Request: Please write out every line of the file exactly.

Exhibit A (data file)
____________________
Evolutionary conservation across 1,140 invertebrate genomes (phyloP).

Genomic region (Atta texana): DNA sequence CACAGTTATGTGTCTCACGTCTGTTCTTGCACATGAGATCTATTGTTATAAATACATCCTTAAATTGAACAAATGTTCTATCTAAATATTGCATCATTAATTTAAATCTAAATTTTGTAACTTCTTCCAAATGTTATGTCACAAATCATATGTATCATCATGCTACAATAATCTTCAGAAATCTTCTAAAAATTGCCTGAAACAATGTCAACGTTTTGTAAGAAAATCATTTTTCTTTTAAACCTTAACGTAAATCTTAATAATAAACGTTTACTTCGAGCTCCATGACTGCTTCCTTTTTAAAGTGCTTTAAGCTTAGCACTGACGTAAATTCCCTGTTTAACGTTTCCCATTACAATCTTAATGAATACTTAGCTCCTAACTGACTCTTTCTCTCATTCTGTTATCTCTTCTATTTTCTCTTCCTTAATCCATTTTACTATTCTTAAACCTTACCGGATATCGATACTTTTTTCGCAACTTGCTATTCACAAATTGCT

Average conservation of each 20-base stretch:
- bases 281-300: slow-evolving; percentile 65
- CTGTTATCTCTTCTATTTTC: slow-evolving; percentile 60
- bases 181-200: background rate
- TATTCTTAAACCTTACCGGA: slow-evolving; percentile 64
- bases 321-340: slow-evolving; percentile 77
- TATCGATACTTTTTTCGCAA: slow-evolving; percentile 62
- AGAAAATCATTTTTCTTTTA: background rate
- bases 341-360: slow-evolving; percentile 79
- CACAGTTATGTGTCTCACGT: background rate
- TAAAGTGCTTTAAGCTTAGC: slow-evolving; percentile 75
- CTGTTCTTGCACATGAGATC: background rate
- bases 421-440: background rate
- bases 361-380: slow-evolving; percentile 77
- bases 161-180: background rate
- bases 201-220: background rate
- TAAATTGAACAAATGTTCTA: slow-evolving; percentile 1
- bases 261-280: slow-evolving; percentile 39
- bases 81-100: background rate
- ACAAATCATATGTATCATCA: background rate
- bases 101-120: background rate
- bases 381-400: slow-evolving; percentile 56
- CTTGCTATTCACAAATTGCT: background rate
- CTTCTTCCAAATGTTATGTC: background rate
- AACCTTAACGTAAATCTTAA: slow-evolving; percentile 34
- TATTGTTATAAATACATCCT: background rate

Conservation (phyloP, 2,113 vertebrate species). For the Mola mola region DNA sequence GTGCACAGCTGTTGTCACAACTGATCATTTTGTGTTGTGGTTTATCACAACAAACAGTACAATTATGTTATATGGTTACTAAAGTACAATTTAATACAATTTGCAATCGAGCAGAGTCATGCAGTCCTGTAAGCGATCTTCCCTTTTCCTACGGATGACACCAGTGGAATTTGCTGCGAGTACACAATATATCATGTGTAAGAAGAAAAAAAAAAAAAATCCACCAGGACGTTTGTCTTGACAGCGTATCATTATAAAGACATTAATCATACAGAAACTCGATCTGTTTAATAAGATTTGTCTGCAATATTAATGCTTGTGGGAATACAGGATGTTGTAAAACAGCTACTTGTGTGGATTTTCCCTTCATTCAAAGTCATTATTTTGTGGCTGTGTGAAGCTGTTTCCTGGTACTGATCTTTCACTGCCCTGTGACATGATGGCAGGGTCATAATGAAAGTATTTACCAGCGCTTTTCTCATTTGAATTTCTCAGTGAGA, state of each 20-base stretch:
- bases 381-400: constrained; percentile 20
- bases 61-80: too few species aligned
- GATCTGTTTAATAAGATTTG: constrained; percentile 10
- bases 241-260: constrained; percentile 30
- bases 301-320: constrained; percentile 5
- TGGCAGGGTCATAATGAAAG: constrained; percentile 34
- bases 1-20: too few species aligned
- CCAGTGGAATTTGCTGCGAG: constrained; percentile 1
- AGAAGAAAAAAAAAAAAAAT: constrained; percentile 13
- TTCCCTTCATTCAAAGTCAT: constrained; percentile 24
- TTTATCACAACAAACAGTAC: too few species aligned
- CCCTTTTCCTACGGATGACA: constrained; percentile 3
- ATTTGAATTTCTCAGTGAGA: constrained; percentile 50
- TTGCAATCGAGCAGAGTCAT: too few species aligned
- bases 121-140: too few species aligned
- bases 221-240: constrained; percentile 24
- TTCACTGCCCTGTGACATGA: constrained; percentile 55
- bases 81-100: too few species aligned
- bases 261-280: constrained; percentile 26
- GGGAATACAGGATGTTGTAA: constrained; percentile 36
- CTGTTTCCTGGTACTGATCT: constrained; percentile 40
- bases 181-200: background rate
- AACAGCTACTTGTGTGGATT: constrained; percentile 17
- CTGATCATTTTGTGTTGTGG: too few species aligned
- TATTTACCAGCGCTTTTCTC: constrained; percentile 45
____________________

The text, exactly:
Evolutionary conservation across 1,140 invertebrate genomes (phyloP).

Genomic region (Atta texana): DNA sequence CACAGTTATGTGTCTCACGTCTGTTCTTGCACATGAGATCTATTGTTATAAATACATCCTTAAATTGAACAAATGTTCTATCTAAATATTGCATCATTAATTTAAATCTAAATTTTGTAACTTCTTCCAAATGTTATGTCACAAATCATATGTATCATCATGCTACAATAATCTTCAGAAATCTTCTAAAAATTGCCTGAAACAATGTCAACGTTTTGTAAGAAAATCATTTTTCTTTTAAACCTTAACGTAAATCTTAATAATAAACGTTTACTTCGAGCTCCATGACTGCTTCCTTTTTAAAGTGCTTTAAGCTTAGCACTGACGTAAATTCCCTGTTTAACGTTTCCCATTACAATCTTAATGAATACTTAGCTCCTAACTGACTCTTTCTCTCATTCTGTTATCTCTTCTATTTTCTCTTCCTTAATCCATTTTACTATTCTTAAACCTTACCGGATATCGATACTTTTTTCGCAACTTGCTATTCACAAATTGCT

Average conservation of each 20-base stretch:
- bases 281-300: slow-evolving; percentile 65
- CTGTTATCTCTTCTATTTTC: slow-evolving; percentile 60
- bases 181-200: background rate
- TATTCTTAAACCTTACCGGA: slow-evolving; percentile 64
- bases 321-340: slow-evolving; percentile 77
- TATCGATACTTTTTTCGCAA: slow-evolving; percentile 62
- AGAAAATCATTTTTCTTTTA: background rate
- bases 341-360: slow-evolving; percentile 79
- CACAGTTATGTGTCTCACGT: background rate
- TAAAGTGCTTTAAGCTTAGC: slow-evolving; percentile 75
- CTGTTCTTGCACATGAGATC: background rate
- bases 421-440: background rate
- bases 361-380: slow-evolving; percentile 77
- bases 161-180: background rate
- bases 201-220: background rate
- TAAATTGAACAAATGTTCTA: slow-evolving; percentile 1
- bases 261-280: slow-evolving; percentile 39
- bases 81-100: background rate
- ACAAATCATATGTATCATCA: background rate
- bases 101-120: background rate
- bases 381-400: slow-evolving; percentile 56
- CTTGCTATTCACAAATTGCT: background rate
- CTTCTTCCAAATGTTATGTC: background rate
- AACCTTAACGTAAATCTTAA: slow-evolving; percentile 34
- TATTGTTATAAATACATCCT: background rate

Conservation (phyloP, 2,113 vertebrate species). For the Mola mola region DNA sequence GTGCACAGCTGTTGTCACAACTGATCATTTTGTGTTGTGGTTTATCACAACAAACAGTACAATTATGTTATATGGTTACTAAAGTACAATTTAATACAATTTGCAATCGAGCAGAGTCATGCAGTCCTGTAAGCGATCTTCCCTTTTCCTACGGATGACACCAGTGGAATTTGCTGCGAGTACACAATATATCATGTGTAAGAAGAAAAAAAAAAAAAATCCACCAGGACGTTTGTCTTGACAGCGTATCATTATAAAGACATTAATCATACAGAAACTCGATCTGTTTAATAAGATTTGTCTGCAATATTAATGCTTGTGGGAATACAGGATGTTGTAAAACAGCTACTTGTGTGGATTTTCCCTTCATTCAAAGTCATTATTTTGTGGCTGTGTGAAGCTGTTTCCTGGTACTGATCTTTCACTGCCCTGTGACATGATGGCAGGGTCATAATGAAAGTATTTACCAGCGCTTTTCTCATTTGAATTTCTCAGTGAGA, state of each 20-base stretch:
- bases 381-400: constrained; percentile 20
- bases 61-80: too few species aligned
- GATCTGTTTAATAAGATTTG: constrained; percentile 10
- bases 241-260: constrained; percentile 30
- bases 301-320: constrained; percentile 5
- TGGCAGGGTCATAATGAAAG: constrained; percentile 34
- bases 1-20: too few species aligned
- CCAGTGGAATTTGCTGCGAG: constrained; percentile 1
- AGAAGAAAAAAAAAAAAAAT: constrained; percentile 13
- TTCCCTTCATTCAAAGTCAT: constrained; percentile 24
- TTTATCACAACAAACAGTAC: too few species aligned
- CCCTTTTCCTACGGATGACA: constrained; percentile 3
- ATTTGAATTTCTCAGTGAGA: constrained; percentile 50
- TTGCAATCGAGCAGAGTCAT: too few species aligned
- bases 121-140: too few species aligned
- bases 221-240: constrained; percentile 24
- TTCACTGCCCTGTGACATGA: constrained; percentile 55
- bases 81-100: too few species aligned
- bases 261-280: constrained; percentile 26
- GGGAATACAGGATGTTGTAA: constrained; percentile 36
- CTGTTTCCTGGTACTGATCT: constrained; percentile 40
- bases 181-200: background rate
- AACAGCTACTTGTGTGGATT: constrained; percentile 17
- CTGATCATTTTGTGTTGTGG: too few species aligned
- TATTTACCAGCGCTTTTCTC: constrained; percentile 45